Young Jane Austen is back with another mystery full of determination to right the injustices of the world.
It’s 1789. Jane and her older sister, Cassandra, have been invited to return to their old school for a ball. All the excitement of an Austen novel leaps off the pages. There are dresses, jewels and dance lessons to contend with – as well as young men! For Cassandra, this is thrilling news, but Jane can’t think of anything much worse. At least she’ll have her dog, Grandison, for company (much to the dismay of the headmistress, Madame La Tournelle).
Hints of the Austen classic Sense and Sensibility come to light as the girls meet the dance master, Mr. Willoughby, and his musician, Brandon – a young man of African ancestry who has spent time as a slave (already I’m forming opinions about these men based on their names alone!) Jane and Cassandra aren’t the only young ladies visiting for the ball. Marianne and Elinor Warren have recently returned from India where their father works for the East India Trading Company while Lucy Palmer, their poorer cousin, quietly takes everything in. Jane also reunites with Arjun and Deepti, good friends from India who she met during The Abbey Mystery.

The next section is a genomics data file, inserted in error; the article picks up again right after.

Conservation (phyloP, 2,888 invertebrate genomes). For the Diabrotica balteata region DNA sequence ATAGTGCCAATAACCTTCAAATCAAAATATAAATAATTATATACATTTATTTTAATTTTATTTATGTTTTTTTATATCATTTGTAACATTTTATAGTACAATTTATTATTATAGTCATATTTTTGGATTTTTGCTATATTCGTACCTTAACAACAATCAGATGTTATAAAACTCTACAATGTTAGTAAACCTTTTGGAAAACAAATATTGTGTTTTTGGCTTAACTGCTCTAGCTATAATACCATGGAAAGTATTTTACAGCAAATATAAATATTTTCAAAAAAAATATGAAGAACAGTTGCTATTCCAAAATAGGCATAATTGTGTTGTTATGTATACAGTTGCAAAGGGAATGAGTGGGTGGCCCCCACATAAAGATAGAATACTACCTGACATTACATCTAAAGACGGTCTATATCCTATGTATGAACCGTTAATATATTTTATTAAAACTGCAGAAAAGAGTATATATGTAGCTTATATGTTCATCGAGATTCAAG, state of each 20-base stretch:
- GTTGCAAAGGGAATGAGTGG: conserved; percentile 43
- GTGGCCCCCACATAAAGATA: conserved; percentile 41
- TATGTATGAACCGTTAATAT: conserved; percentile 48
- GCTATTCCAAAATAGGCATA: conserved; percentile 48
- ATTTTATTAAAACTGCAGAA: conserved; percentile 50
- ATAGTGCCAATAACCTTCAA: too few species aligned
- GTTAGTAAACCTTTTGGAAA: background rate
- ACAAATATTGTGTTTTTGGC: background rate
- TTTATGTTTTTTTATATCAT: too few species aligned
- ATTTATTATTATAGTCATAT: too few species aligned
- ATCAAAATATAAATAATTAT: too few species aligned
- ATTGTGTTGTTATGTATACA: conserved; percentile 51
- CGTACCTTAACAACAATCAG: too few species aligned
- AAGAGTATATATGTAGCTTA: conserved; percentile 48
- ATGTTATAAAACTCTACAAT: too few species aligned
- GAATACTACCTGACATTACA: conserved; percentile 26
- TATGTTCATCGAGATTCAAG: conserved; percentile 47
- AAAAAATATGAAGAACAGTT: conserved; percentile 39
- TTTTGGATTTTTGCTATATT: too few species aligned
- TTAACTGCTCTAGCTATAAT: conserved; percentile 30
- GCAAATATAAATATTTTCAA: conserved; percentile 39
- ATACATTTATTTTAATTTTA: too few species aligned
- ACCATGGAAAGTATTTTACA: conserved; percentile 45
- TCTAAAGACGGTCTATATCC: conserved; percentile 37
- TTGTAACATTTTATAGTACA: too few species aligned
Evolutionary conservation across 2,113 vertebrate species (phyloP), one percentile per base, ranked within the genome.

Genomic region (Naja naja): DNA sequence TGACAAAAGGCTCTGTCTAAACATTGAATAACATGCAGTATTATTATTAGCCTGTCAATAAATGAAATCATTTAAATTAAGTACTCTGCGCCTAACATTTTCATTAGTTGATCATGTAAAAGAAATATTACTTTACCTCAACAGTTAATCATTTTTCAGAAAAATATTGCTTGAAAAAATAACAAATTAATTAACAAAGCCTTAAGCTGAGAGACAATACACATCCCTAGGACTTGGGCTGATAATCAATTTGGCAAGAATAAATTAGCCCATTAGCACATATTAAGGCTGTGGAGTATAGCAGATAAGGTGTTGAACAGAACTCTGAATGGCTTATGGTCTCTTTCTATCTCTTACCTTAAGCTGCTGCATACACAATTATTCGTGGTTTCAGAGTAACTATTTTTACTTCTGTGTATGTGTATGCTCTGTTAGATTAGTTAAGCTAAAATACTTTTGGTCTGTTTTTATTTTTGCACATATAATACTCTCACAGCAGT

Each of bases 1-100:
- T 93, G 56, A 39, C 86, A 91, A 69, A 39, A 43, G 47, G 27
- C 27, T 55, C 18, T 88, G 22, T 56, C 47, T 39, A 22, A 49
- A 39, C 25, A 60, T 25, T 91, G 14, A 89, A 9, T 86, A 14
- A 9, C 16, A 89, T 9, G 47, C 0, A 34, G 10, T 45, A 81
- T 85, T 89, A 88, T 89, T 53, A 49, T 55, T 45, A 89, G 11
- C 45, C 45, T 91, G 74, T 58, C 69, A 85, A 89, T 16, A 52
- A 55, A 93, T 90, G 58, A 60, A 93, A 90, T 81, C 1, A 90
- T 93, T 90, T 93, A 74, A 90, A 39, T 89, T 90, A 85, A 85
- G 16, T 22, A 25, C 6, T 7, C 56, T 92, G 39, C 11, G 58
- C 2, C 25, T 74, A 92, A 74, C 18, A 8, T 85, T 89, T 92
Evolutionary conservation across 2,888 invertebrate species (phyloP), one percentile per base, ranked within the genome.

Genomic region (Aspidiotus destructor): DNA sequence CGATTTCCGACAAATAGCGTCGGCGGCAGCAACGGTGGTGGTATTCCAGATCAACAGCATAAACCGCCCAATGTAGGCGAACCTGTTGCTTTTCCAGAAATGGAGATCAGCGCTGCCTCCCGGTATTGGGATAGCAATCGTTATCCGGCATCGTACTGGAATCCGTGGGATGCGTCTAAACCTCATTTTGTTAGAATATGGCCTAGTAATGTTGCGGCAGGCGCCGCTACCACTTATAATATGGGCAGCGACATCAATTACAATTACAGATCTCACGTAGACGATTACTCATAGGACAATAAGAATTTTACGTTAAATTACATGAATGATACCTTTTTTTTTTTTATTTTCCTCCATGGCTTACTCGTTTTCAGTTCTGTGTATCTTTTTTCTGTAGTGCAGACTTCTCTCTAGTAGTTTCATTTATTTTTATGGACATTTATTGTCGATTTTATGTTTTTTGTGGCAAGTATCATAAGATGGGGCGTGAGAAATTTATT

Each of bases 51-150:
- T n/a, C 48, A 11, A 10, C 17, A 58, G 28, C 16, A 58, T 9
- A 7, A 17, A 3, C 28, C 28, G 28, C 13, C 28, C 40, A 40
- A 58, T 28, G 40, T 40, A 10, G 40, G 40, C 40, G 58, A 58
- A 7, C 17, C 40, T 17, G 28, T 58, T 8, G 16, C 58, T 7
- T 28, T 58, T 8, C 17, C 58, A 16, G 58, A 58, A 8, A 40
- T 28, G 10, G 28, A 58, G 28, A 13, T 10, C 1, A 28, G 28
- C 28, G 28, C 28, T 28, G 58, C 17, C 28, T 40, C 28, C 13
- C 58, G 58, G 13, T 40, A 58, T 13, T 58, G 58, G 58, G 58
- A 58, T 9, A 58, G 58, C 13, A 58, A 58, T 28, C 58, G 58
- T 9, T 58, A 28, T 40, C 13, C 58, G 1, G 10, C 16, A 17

When a jewel thief interrupts the happy party, accusations fly. Racist judgements are made and an innocent person is in danger. Jane bravely dares to speak up and searches for the truth. In a time where girls are also considered a “lower species”, she pushes against expectations to show the real value of people no matter what their gender, where they come from, how much money they have or the colour of their skin. Jane looks at every angle and no one is free from scrutiny. She cleverly models how to use clues, history and deduction to dig beneath the facts on the surface to find the truth.
The issues of the late 18th century are examined from a modern perspective. Through her bold, justice-seeking heroine, author Julia Golding sheds light on slavery, the role of the East India Company, the expectations of young women, and ideas of status and wealth. There is so much for young readers to take in, think about and discuss. They will be challenged not only about what was considered “right” at the time, but also about how much that has changed over the past 230 years.
Thank you to Lion Hudson Ltd for this brilliant book!
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